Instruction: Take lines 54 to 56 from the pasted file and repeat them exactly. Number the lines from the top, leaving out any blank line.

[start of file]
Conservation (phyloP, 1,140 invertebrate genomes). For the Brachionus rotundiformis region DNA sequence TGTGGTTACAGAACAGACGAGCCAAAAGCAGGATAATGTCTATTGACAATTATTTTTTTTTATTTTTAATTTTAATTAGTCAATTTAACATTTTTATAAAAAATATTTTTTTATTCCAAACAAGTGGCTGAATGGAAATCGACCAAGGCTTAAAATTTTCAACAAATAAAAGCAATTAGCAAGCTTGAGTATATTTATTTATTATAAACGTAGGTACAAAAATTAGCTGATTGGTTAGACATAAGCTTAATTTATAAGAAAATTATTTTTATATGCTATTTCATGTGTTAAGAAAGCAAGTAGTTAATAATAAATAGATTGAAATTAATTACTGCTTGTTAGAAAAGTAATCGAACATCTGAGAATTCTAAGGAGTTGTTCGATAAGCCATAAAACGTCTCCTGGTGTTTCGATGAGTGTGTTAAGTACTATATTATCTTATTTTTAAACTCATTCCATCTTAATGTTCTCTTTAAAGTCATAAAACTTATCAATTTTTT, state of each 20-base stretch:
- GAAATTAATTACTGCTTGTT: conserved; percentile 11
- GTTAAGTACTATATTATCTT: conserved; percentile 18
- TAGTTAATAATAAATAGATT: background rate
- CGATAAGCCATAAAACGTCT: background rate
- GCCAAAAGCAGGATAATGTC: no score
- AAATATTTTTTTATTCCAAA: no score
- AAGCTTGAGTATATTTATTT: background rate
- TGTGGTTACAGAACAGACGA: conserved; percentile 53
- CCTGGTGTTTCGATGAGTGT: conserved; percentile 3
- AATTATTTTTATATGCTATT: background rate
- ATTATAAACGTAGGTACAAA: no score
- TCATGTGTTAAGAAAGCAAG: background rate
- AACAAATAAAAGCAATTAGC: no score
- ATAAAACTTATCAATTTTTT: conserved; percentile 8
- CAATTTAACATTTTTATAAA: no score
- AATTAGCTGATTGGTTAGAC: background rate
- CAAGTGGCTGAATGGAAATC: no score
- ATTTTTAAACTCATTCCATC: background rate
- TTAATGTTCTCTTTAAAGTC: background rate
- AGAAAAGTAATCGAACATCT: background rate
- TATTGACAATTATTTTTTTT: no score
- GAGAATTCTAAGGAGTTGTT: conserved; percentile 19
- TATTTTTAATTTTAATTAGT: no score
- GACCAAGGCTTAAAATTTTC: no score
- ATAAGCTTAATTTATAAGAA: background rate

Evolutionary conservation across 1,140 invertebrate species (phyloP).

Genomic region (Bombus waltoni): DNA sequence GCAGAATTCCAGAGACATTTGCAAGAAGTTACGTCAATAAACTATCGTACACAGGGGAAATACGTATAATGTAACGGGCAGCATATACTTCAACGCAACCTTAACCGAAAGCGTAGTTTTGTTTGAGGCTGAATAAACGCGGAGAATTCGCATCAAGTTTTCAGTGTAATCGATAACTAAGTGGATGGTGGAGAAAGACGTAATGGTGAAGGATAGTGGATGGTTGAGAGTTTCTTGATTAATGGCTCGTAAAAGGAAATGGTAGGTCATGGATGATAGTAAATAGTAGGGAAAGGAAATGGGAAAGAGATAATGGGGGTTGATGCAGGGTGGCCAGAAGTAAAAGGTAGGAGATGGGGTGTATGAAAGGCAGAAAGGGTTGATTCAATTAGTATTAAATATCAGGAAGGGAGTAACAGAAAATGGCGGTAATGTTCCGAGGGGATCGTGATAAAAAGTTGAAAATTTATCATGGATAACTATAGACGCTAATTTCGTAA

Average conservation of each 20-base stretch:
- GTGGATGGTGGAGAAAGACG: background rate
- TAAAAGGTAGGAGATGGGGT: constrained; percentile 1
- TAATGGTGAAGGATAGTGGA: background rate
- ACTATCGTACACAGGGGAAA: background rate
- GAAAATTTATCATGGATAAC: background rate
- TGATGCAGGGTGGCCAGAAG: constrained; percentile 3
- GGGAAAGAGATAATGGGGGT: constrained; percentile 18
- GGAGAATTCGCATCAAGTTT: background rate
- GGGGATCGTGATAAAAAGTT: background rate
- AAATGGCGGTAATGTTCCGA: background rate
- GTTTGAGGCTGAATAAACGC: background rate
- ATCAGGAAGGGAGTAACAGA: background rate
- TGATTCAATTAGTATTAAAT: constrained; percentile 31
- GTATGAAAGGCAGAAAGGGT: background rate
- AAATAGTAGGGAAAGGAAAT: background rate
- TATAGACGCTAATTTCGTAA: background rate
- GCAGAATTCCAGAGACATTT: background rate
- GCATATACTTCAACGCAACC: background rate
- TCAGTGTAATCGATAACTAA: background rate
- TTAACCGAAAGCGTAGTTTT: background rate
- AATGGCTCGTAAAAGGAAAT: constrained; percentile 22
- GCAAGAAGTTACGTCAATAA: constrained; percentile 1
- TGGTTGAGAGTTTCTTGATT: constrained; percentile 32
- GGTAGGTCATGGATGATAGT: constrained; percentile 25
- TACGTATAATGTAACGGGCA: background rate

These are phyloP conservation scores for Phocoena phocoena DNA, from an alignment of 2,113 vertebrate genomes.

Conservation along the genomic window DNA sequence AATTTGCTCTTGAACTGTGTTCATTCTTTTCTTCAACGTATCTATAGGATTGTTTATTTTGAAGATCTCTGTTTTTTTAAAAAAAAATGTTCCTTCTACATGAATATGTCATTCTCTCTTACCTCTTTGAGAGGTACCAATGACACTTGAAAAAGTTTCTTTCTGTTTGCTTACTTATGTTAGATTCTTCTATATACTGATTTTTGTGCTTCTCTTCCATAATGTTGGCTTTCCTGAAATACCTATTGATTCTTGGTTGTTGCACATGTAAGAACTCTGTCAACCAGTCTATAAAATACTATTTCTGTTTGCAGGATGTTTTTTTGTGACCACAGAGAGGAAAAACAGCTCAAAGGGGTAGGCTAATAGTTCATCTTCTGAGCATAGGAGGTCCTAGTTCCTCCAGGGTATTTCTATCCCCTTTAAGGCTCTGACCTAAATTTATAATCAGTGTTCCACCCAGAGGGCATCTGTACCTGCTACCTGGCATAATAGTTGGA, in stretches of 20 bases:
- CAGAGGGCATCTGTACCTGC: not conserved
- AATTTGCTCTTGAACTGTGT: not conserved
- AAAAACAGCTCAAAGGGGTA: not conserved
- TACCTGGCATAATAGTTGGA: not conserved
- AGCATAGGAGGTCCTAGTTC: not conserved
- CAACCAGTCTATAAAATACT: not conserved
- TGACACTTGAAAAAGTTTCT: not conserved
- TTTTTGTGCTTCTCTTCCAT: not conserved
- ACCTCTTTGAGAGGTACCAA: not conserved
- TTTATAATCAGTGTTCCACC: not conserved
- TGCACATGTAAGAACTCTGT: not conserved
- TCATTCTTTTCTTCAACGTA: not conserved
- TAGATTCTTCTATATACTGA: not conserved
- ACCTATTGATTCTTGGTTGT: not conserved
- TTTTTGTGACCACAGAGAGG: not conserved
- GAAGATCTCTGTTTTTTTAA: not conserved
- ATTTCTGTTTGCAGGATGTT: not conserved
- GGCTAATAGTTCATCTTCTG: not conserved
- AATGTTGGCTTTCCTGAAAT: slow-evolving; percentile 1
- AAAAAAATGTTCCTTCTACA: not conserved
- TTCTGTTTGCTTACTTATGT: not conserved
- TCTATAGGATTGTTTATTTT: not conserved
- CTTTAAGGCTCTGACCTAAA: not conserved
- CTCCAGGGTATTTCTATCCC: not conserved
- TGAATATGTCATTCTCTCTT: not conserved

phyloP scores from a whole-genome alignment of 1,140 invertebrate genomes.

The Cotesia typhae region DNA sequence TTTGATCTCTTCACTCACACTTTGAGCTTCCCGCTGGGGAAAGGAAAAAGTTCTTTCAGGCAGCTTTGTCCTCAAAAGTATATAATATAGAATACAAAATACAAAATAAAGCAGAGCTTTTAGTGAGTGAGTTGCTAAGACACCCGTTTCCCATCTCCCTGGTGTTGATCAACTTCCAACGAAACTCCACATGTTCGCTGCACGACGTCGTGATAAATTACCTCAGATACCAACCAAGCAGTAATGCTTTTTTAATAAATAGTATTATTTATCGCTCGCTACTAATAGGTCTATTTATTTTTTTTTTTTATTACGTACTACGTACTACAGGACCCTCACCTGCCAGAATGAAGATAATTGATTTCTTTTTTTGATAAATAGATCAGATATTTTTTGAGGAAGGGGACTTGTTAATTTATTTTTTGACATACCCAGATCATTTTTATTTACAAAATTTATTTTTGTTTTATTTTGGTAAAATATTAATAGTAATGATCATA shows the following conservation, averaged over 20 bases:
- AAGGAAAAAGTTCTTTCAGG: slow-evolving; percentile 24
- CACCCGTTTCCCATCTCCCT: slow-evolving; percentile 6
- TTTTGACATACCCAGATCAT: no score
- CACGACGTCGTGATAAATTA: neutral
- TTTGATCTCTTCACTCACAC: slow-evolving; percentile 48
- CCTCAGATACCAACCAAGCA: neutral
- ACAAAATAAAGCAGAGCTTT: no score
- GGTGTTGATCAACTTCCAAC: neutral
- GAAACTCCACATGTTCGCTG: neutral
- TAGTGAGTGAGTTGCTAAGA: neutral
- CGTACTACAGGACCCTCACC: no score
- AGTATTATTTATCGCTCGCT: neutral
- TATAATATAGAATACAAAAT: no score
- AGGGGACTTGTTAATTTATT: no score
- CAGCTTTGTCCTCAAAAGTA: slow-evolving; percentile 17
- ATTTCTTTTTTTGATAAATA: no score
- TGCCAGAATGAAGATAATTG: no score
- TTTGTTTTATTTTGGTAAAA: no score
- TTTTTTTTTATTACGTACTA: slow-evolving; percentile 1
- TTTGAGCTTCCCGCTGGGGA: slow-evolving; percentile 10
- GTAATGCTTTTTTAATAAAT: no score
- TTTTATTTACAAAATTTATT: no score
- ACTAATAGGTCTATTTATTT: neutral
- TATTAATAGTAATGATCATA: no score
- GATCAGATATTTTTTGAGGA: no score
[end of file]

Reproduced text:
- TACGTATAATGTAACGGGCA: background rate

These are phyloP conservation scores for Phocoena phocoena DNA, from an alignment of 2,113 vertebrate genomes.

Conservation along the genomic window DNA sequence AATTTGCTCTTGAACTGTGTTCATTCTTTTCTTCAACGTATCTATAGGATTGTTTATTTTGAAGATCTCTGTTTTTTTAAAAAAAAATGTTCCTTCTACATGAATATGTCATTCTCTCTTACCTCTTTGAGAGGTACCAATGACACTTGAAAAAGTTTCTTTCTGTTTGCTTACTTATGTTAGATTCTTCTATATACTGATTTTTGTGCTTCTCTTCCATAATGTTGGCTTTCCTGAAATACCTATTGATTCTTGGTTGTTGCACATGTAAGAACTCTGTCAACCAGTCTATAAAATACTATTTCTGTTTGCAGGATGTTTTTTTGTGACCACAGAGAGGAAAAACAGCTCAAAGGGGTAGGCTAATAGTTCATCTTCTGAGCATAGGAGGTCCTAGTTCCTCCAGGGTATTTCTATCCCCTTTAAGGCTCTGACCTAAATTTATAATCAGTGTTCCACCCAGAGGGCATCTGTACCTGCTACCTGGCATAATAGTTGGA, in stretches of 20 bases: